Elizabeth Quay

Elizabeth Quay is a waterfront precinct that unites central Perth with the Swan River. It focuses on a 730m terraced promenade surrounding a newly formed inlet, and an island created by excavating the land that joined it to the shore.

Our full landscape masterplan was completed in 2012 and the public spaces opened in 2016. Over time, new buildings including residential, retail, commercial and hotel developments will frame the inlet. There will be restaurants, bars and cafés, and venues for an arts festival.

The island is planted with indigenous species to encourage wildlife. It is a venue for large public events and, between events, a secluded place to relax. There is a children’s playground and the soft garden landscape is an oasis within the surrounding city. The island has a stone revetment and a sand ramp designed for small recreational craft and wild swans. There is a water-treatment facility for surface run off—a sustainability measure to preserve water quality.

Construction stages: Elizabeth Quay has reshaped Perth’s shoreline dramatically.

ARM won a 2006 limited design competition to masterplan Elizabeth Quay. Landscape architects TCL were involved from 2012 to 2014.

The masterplan

Elizabeth Quay’s full landscape masterplan allows for others to develop the sites it establishes. It sets out locations and types of built forms for the future, areas for pedestrians, pedestrian and vehicle routes, and sight lines to and from other parts of Perth.

BHP Billiton Water Park

Elizabeth Quay is programmed for specific uses including festivals, Anzac Day celebrations, particular performance types and sports including volleyball. There are places for eating and drinking. There is public art with freestanding structures and a light installation by artist Stuart Green that illuminates the edge of the inlet. There is BHP Billiton Water Park, a paved water-play area inspired by Western Australia’s dry lakes. It produces mist and jets that create water rooms.

The masterplan works with the local ecological and social climate. It suits the unique character of Perth’s weather and natural environment: its salty winds, hot sunny summers and woody coastal plants.

Distinctive shapes

We created a design motif that we dubbed the “ripple-wave pattern” to shape all the built edges for paving and terraces, for building and planting interfaces, for furniture locations, trees, stairs and water features. We generated the ripple-wave by dropping a virtual egg into virtual water and recording the water disturbance patterns. It was inspired by the Wagyl, or rainbow serpent, egg of the Noongar mythology.

The pattern is built into the paving colours and responds to things like trees and buildings as if they were objects floating in water, creating swirls, ripples and whirlpools in the paving. This cohesive and structured theme unifies the Elizabeth Quay precinct.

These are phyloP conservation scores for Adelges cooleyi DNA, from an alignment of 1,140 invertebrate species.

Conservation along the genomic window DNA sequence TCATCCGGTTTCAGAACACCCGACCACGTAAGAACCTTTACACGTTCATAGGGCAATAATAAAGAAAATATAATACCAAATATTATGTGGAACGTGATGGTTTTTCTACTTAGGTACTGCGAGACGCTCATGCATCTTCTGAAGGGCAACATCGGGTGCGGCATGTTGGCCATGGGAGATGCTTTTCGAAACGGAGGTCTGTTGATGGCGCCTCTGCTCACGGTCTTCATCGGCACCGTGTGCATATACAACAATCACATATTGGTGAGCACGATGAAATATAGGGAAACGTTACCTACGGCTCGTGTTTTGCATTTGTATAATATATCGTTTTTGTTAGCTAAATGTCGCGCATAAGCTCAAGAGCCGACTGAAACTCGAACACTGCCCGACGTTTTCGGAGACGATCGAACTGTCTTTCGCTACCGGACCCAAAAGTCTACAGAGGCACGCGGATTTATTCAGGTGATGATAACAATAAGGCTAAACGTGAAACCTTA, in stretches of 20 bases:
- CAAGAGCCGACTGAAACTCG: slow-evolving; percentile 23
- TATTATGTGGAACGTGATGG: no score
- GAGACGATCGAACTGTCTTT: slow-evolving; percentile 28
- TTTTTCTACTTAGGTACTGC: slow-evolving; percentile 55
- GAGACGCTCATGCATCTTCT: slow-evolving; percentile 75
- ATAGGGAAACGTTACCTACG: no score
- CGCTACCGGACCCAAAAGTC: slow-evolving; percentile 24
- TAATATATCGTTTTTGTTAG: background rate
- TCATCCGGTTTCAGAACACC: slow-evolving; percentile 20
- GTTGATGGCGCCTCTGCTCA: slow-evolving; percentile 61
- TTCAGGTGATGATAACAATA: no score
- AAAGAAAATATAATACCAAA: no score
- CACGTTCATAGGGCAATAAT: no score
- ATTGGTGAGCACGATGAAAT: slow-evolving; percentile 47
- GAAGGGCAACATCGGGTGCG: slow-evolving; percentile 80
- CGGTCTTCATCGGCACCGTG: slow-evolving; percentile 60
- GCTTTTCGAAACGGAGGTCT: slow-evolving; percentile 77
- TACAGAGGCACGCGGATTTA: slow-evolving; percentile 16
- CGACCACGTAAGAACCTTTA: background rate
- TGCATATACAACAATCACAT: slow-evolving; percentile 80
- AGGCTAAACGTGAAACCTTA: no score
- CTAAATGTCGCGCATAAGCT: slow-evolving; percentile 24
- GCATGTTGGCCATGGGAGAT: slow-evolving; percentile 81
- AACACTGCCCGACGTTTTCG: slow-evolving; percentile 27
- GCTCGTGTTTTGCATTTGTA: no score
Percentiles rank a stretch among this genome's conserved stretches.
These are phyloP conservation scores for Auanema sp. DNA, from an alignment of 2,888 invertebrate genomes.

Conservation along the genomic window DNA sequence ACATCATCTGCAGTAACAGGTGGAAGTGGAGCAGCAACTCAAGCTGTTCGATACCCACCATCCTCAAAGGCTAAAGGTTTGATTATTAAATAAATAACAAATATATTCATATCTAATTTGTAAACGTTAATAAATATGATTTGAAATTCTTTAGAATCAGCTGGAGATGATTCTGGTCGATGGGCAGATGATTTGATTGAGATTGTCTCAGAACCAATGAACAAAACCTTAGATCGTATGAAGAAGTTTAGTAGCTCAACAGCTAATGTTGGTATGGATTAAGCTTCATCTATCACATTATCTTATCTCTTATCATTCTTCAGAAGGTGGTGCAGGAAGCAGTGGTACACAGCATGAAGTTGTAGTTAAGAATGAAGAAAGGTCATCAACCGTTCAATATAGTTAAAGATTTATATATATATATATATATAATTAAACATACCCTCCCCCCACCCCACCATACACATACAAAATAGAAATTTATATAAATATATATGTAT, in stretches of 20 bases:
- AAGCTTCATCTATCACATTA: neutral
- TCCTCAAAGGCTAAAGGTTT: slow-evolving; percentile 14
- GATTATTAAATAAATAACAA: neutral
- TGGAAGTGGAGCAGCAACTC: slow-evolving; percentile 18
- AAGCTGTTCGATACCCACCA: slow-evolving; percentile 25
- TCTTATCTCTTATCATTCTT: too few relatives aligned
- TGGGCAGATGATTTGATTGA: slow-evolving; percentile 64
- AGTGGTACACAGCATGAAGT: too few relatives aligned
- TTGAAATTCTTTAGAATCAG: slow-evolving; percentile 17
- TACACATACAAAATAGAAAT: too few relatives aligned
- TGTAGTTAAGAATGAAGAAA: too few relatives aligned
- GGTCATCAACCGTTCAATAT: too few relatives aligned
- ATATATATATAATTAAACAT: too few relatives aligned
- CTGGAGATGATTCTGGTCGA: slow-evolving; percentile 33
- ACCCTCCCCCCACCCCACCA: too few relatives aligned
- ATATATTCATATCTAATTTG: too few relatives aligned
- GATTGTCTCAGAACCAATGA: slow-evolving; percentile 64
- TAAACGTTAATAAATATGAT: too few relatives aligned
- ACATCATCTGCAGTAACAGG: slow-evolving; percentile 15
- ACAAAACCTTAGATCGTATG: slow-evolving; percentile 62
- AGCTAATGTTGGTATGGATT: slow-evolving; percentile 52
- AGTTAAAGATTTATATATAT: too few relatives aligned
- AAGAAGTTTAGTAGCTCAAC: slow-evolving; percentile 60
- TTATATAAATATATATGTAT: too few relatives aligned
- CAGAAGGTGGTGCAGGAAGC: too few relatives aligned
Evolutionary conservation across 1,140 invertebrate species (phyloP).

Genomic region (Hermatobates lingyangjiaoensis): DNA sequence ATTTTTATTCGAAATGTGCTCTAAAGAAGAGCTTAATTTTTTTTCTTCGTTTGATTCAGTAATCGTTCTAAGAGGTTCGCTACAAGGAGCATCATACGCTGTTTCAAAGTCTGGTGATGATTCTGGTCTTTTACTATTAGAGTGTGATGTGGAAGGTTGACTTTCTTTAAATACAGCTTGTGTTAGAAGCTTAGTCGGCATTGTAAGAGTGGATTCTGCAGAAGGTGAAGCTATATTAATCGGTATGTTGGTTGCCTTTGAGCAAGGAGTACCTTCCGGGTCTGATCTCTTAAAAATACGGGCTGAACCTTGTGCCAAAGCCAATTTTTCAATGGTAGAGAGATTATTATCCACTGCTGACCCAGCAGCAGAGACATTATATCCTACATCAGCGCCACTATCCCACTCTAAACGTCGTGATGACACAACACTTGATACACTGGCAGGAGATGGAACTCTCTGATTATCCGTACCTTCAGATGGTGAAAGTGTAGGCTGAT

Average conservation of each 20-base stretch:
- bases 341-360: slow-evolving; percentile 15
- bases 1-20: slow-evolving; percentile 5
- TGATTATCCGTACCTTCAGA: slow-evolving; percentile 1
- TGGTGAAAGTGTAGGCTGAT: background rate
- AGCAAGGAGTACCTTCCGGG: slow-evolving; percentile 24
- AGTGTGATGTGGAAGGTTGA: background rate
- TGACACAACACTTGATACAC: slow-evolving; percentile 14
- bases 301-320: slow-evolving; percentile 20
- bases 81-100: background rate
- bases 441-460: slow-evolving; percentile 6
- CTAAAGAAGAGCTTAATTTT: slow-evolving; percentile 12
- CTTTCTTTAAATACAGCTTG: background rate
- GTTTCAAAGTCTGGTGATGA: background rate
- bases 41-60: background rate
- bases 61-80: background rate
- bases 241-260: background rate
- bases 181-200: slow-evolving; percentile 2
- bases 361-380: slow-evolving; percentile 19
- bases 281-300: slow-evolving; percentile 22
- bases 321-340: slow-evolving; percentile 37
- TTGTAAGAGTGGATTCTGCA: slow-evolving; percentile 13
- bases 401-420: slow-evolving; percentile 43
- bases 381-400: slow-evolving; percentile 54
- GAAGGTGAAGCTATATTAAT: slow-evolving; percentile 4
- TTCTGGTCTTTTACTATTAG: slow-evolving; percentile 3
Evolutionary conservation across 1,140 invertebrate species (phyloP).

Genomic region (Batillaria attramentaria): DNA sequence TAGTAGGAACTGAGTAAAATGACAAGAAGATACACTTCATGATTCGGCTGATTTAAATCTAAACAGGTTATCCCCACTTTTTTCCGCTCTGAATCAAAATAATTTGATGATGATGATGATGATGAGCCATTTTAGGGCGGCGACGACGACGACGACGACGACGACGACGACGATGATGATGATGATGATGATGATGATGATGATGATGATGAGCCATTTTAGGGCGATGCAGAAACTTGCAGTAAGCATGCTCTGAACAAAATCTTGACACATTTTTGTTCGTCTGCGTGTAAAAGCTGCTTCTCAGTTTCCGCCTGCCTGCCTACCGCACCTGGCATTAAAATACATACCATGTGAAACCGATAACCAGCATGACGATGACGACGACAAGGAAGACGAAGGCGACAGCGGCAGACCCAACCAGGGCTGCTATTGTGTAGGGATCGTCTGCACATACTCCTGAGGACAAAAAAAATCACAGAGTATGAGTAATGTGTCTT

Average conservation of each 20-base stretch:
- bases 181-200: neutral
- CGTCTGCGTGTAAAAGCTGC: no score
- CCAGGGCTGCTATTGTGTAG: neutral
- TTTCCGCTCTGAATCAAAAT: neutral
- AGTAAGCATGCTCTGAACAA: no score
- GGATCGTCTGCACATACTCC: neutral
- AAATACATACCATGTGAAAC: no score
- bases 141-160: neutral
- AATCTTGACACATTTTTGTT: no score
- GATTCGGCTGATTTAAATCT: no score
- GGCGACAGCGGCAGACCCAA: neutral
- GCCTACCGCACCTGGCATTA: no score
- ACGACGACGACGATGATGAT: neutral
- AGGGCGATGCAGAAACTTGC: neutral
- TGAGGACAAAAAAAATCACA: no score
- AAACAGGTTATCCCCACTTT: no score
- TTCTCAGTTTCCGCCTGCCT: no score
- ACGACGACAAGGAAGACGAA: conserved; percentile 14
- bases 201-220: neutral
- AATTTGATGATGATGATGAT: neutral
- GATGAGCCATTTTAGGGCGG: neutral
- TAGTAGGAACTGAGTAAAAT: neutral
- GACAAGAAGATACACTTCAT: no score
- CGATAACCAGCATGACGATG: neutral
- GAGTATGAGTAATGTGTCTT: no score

“We wanted the island to be hilly and interesting, so the topography is designed as if it were a big bit of fabric. The walls are swoopy and curvy and bending in all directions.”

Jenny Watson, ARM Senior Associate

The design of the blue canopy over the ferry berth was also inspired by the ripples of water. It is structured from blue fins and inflatable pillows made of ETFE, a durable plastic. The pillows feature a printed pattern by WA artist Penny Bovell. Incidentally, the canopy was constructed on land then the land excavated out from under it.

History and heritage

When Perth was founded in the nineteenth century the waterfront was a centre of transportation and trade. But various twentieth-century developments (a strip of reclaimed waterside parkland; a road network upgrade) separated the river from the city. Until now, there were very few buildings on the river, just thirsty underused parkland needing an unsustainable level of irrigation. Perth has been trying to reconnect to its waterfront ever since.



In formulating our masterplan, we explored some fascinating heritage issues, and we consulted in depth with community and stakeholder groups. We have preserved many several significant trees on the site, and relocated others. The 1927 Florence Hummerston kiosk (which has had various incarnations as a nightclub, café, sporting club, day care centre and Cantonese restaurant) has moved to the island. The heritage-listed Talbot Hobbs Memorial, which is traditionally the end point of the annual Anzac Day parade, has a more fitting permanent home in the Supreme Court Gardens.